Japanese company Audio-Technica is very well regarded in the audiophile world (and in my heart), being responsible for the deservedly prolific MX50 studio headphones, as well as the clip-on earphones worn by the protagonist of Persona 3. The ATH-G1WL is their only wireless option in their gaming headset range, and it’s an incredibly niche product–it’s at a high-end price point, and it’s only compatible with PC, though it also come in a more affordable wired version (the ATH-G1, RRP $169 USD) which is naturally more universal.

If you happen to fit that niche, however, the G1WL is an incredible option. The sound quality you get from them is excellent with amazing clarity and incredible dynamic range, especially for a wireless audio device. The build is tangibly strong and lightweight–a mostly metal construction helps greatly with that, as does the breathable cloth earpads (a set of replacements are also graciously included). We found its advertised 15-hour battery life to be pretty accurate, which is relatively good.

There are some minor quirks to weigh up though, which is annoying for a high-end product. I’m always paranoid that I’ll catch and pull on the exposed wires, for example, and the tiny volume dial, which you also push in to toggle surround sound, is a little finicky. But there are some niceties to counter those out–the microphone is very svelte and one of the best we tested (though the detachable nature will either please or annoy you) and the ability to monitor your own microphone input is a surprisingly handy feature, too.

Its inability to be used with another device is its biggest letdown, especially at its price point. But if you’re all-in on PC gaming, and you have the means to go all-in on the G1WL, then the extraordinary audio quality and lightweight nature will definitely impress.

  • Price: $249 USD // $399 AUD
  • Works On: PC only

Best Gaming Headset: High-End Wireless (Console)

ASTRO Gaming A50 Wireless + Base Station

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The Good The Bad
+ Extremely comfortable and flexible build – Minimal accessories/cable at this price range
+ Easy drop-in charging dock – Limited volume range leaves a little to be desired
+ Includes 2-year license for Dolby Atmos Surround Sound
+ Robust EQ settings in Astro Command Center on PC

Astro has a reputation for making some of the most comfortable gaming headsets around, and the A50s are no exception. The latest version of this flashy wireless headset is very well padded, both around the ear cups and underneath the head strap, making for a plush fit that’s borderline luxurious. Considering that this is coming from an editor with an unusually large dome, trust me: the A50s are one of the most comfortable gaming headsets I’ve worn, and though the padding plays a large part in that, so too does the flexible rubberized plastic used for the headband.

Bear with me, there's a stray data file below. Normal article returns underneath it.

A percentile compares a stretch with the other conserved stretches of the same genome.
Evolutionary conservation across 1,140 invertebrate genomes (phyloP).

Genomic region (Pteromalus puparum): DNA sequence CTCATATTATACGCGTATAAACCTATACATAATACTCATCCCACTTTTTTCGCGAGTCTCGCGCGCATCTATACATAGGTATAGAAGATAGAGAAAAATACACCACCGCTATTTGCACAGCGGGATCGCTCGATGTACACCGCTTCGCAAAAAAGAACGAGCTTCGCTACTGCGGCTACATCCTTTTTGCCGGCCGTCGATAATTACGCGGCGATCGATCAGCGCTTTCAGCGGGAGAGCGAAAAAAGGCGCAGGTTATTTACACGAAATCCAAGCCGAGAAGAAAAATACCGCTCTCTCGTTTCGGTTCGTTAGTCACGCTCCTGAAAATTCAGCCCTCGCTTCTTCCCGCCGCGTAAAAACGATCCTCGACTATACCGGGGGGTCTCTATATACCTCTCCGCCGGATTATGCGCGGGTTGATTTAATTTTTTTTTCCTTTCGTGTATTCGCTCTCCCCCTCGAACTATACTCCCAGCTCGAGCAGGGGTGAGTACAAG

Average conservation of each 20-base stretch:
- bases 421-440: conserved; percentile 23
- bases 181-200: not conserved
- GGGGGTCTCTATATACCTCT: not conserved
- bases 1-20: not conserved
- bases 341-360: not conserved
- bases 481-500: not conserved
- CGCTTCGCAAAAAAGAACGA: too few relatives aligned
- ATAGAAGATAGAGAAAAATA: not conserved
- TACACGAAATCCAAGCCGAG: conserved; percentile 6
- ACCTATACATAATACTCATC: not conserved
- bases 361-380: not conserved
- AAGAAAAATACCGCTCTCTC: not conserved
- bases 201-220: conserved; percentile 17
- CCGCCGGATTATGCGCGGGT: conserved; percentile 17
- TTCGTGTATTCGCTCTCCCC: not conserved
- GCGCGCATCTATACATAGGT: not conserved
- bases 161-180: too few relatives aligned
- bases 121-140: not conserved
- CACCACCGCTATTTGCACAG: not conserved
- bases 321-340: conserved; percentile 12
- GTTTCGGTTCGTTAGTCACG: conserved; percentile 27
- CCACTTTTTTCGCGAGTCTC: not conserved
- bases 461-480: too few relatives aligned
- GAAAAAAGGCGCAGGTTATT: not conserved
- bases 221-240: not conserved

In addition to feeling good in action, the A50s also have an unusually slick charging method: a simple drop-in charging dock. Though you can charge the headset directly using a Micro-USB cable, the dock is way more convenient and it has a display on the front to indicate how far along your charge is. Once it’s fully charged, expect roughly 15 hours of use. The dock also shows you which of the three EQ settings you’re currently using, and whether or not the virtual surround sound mode is active. The standard EQ options are fairly basic, but if you connect the dock’s USB cable to your PC–where the headset itself is also supported–you can use the Astro Command Center to tinker with the EQ profiles to your heart’s desire. While the A50s sound very good out of the box, a little time spent in the Command Center is necessary to get the most out of these cans.

Any gaming headset that costs $300 will come under great scrutiny. For all of its high-end materials, the considered design of the headset, and the impressive (and useful) charging dock, the A50s feel like a premium product–but there’s still some room for improvement. The volume level gets reasonably high, but if you value cranking the volume beyond the point of reason, you’ll be left wanting with the A50s. In terms of pack-ins, the included cables (one Micro-USB and one optical cable) are adequate, but with optical passthrough, auxiliary analog input (3.5mm stereo) and an additional USB port for charging, it would have been great to see a few more cables thrown in to ensure you’re ready to roll, no matter your setup. That said, the A50s are still an impressive set that will almost assuredly be an upgrade for your console (and PC) gaming experience. Just make sure you pick the right one, as there are individual models for PS4 and Xbox One.